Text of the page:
Corrections or additions?
This article by Kathleen McGinn Spring was prepared for the June 13, 2001 edition of U.S. 1 Newspaper. All rights reserved.
New in Town: Seniors
Bill Velez, a member of St. Anthony of Padua church in
Hightstown, brings Communion to seniors living at the Meadow Lakes
retirement home. And there he found an idea for a business.
On May 1, Velez opened an office of Home Instead Senior Care, a
franchise based in Omaha, Nebraska, in the Ewing Professional Center.
From that location, he offers non-medical services — including
grocery shopping, light housekeeping,
and rides to the hair dresser or doctor’s office — to folks who
have trouble doing these things for themselves.
Velez’s wife, Lynne, is a co-owner, although she spends most of her
working hours at Bristol-Myers Squibb, where she is the executive
assistant to the vice president of sales. Velez recently worked at
BMS, too, but was not an employee. During his prior career, in food
service, he managed BMS’s employee cafeterias in Lawrenceville and
A graduate of Notre Dame High School, Velez studied English literature
at Trenton State College and hotel and restaurant management at Mercer
County Community College. In addition to his work for Sodhexo
Marriott, the company that operates BMS’s cafeterias, he was director
of food service at the Franklin Institute in Philadelphia.
Of the reason he chose to look for business opportunities in a
field, he says: "Corporate food service is a terrible
In the mid-1980s, he says, margins were 25 percent. "Now, it’s
3 percent or less," he says. "That’s a big reason I left.
You’re working for peanuts."
From his visits to Meadow Lakes, Velez, a forty-something himself,
knew he enjoyed spending time
with older people, and filed the information away. Then his
a Trenton resident, began to need help with day-to-day chores, and
he began to see the potential in getting into the senior care
Researching the pros and cons of owning a business, Velez
took courses offered by the Small Business Administration at MCCC
and at Brookdale Community College.
"I discovered that starting a business from scratch is really
hard," Velez says. He took a course in franchising, and decided
that was the way he wanted to go. "I used to think when you bought
a franchise, you just bought a name, but you’re really buying an
Velez did due diligence, including phone calls to many franchise
owners, and decided that Home Instead, with 50 franchises around the
country, including 10 in New Jersey, offered good value for the fees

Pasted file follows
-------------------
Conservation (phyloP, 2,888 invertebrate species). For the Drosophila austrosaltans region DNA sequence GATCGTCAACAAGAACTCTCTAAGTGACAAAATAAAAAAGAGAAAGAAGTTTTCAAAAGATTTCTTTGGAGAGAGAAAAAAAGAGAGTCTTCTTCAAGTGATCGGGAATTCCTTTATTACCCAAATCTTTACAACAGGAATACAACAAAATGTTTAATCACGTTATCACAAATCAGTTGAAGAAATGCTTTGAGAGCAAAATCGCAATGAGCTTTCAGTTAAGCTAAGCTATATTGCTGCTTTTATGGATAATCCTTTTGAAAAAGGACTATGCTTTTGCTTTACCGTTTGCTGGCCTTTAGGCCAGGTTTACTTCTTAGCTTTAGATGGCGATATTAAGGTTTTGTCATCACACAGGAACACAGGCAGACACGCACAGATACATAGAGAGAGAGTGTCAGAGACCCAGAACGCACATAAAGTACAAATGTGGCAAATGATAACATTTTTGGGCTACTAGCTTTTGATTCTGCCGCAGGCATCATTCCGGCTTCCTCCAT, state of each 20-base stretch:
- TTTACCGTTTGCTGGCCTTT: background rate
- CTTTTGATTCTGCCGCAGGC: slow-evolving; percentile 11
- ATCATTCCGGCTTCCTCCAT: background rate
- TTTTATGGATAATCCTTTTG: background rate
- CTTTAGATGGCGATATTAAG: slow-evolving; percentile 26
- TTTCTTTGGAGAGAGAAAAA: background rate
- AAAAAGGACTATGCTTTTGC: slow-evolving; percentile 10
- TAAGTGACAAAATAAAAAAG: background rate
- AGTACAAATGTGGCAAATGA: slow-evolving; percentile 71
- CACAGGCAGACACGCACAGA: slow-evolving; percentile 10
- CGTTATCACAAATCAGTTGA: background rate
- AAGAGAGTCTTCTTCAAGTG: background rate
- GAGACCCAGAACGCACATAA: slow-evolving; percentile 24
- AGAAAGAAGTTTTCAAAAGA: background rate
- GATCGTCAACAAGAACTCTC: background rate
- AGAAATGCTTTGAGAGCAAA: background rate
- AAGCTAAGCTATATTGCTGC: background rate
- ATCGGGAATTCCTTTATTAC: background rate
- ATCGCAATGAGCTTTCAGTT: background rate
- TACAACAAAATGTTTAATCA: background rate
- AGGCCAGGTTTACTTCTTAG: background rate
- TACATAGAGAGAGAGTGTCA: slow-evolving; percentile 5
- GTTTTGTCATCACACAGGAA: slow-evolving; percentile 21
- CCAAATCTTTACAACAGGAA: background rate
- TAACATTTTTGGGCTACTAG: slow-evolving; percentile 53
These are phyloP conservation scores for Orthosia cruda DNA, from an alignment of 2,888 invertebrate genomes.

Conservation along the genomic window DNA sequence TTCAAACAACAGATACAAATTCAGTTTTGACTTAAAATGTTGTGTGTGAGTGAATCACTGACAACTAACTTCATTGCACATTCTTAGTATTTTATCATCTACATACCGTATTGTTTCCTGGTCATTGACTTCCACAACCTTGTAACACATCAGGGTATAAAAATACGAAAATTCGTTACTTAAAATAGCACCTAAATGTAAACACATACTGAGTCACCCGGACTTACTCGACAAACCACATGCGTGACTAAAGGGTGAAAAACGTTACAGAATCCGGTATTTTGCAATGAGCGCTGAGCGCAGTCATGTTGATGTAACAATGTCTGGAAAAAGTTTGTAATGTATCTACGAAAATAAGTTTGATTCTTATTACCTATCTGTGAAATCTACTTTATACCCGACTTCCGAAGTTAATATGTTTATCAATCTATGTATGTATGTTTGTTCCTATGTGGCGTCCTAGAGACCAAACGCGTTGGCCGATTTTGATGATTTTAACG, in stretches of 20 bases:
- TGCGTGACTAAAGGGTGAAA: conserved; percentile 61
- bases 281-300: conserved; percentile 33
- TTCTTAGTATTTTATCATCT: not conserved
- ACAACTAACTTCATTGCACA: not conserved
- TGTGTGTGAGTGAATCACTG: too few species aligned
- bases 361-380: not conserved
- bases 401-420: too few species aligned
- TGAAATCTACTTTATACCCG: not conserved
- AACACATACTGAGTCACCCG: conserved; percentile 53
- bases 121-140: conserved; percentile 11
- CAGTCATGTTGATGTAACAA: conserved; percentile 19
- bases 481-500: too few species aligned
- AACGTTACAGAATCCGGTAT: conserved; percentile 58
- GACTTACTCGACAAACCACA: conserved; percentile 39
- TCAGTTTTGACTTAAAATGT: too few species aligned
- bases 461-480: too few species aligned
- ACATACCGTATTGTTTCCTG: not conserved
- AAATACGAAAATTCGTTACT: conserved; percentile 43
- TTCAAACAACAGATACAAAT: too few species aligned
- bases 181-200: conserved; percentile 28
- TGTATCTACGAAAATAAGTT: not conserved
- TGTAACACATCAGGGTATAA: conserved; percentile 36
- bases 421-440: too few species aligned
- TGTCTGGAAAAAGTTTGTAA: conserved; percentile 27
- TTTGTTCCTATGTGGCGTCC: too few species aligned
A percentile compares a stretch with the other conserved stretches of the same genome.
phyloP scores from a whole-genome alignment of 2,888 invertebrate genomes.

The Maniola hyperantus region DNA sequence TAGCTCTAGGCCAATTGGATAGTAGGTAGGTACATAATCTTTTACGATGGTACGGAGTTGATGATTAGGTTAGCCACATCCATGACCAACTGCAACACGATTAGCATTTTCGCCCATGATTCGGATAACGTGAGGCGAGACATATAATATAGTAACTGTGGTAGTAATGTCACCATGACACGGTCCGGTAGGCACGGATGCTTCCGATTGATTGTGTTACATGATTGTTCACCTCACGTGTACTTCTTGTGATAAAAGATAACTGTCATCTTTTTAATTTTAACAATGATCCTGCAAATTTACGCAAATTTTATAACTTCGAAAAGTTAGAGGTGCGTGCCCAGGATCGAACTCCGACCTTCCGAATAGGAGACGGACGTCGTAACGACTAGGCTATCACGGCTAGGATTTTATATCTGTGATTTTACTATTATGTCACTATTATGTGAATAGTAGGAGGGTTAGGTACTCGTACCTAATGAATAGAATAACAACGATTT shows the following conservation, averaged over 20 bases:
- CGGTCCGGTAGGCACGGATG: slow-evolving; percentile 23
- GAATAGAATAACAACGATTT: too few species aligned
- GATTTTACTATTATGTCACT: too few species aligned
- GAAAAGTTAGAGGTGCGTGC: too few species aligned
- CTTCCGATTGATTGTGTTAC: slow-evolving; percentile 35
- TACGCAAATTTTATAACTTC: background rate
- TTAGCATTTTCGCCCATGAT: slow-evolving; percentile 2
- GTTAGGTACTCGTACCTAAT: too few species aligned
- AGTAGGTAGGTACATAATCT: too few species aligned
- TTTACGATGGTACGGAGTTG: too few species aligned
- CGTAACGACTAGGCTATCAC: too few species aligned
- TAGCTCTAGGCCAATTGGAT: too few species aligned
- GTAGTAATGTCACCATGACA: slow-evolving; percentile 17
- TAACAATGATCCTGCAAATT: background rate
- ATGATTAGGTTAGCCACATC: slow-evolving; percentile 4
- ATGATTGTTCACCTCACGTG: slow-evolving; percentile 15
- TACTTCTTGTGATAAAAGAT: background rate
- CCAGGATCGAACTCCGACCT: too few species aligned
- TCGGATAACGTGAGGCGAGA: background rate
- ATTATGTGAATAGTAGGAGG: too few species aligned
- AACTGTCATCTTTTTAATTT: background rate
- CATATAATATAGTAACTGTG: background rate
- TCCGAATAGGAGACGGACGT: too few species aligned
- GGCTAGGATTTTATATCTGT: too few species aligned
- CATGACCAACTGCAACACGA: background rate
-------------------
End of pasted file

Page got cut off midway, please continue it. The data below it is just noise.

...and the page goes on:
it charges. He also discovered that the franchise for Ewing, where
he grew up, was free, and he signed on for a territory that includes
Trenton, Ewing, Lawrence, Hopewell, Pennington, and Burlington County
down to and including Mt. Holly. His office is just across the street
from Incarnation, where he attended grammar school.
(Another franchise in East Windsor covers the rest of Mercer County
and southern Middlesex County and is doing well. After just nine
months in business this office employs 85 caregivers and has 40
The new business owner knows his biggest challenge will be finding
and retaining good workers, and he says his experience in managing
$6 to $9 an hour employees in a food service setting will be a big
help. "A lot of people think money is the most important
Velez says, "but surveys show workers rank it only number eight.
Recognition is number one, and there are a lot of ways to provide
So far, he says, response to his advertisements has been positive,
drawing college students, homemakers, and active seniors. In business
just about a month, he has 15 caregivers on his roster. Nationwide,
he says, 60 percent of the caregivers Home Instead sends out are
Velez offers an hourly wage of $7 or $8 an hour, and charges clients
$16 an hour, which he expects will work out to about a 15 percent
profit. Nationwide, 90 percent of Home Instead clients pay for
the services out of their own pockets, while 10 percent have long-term
care insurance that covers the charges. Velez says he expects
the latter percentage to pick up as the long-term care policies gain
Rates work out to considerably less an hour for overnight stays or
24-hour assignments. Clients, whom Velez plans to develop through
contacts with hospitals and nursing facilities, can hire a Home
Instead caregiver for any one of 75 non-medical tasks any day of the
week, and at any hour.
Still new in the business, Velez has discovered that what seniors
often want most is simply companionship. "A lot of senior citizens
are very lonely," he says. Often, adult children are busy working,
and there is no one close by to lend an ear.
Says Velez: "I think we’re going to be easing the guilt of many
people in the Baby Boom generation who want to spend more time with
mom and dad, but can’t."
Suite 48, Ewing 08618. Bill Velez, owner. 609-530-0600. Home page:
www.homeinstead.com Also at 379 Monmouth Street in East Windsor.
William Shea, owner. 609-448-7555; fax, 609-448-8449.
Corrections or additions?
This page is published by PrincetonInfo.com
— the web site for U.S. 1 Newspaper in Princeton, New Jersey.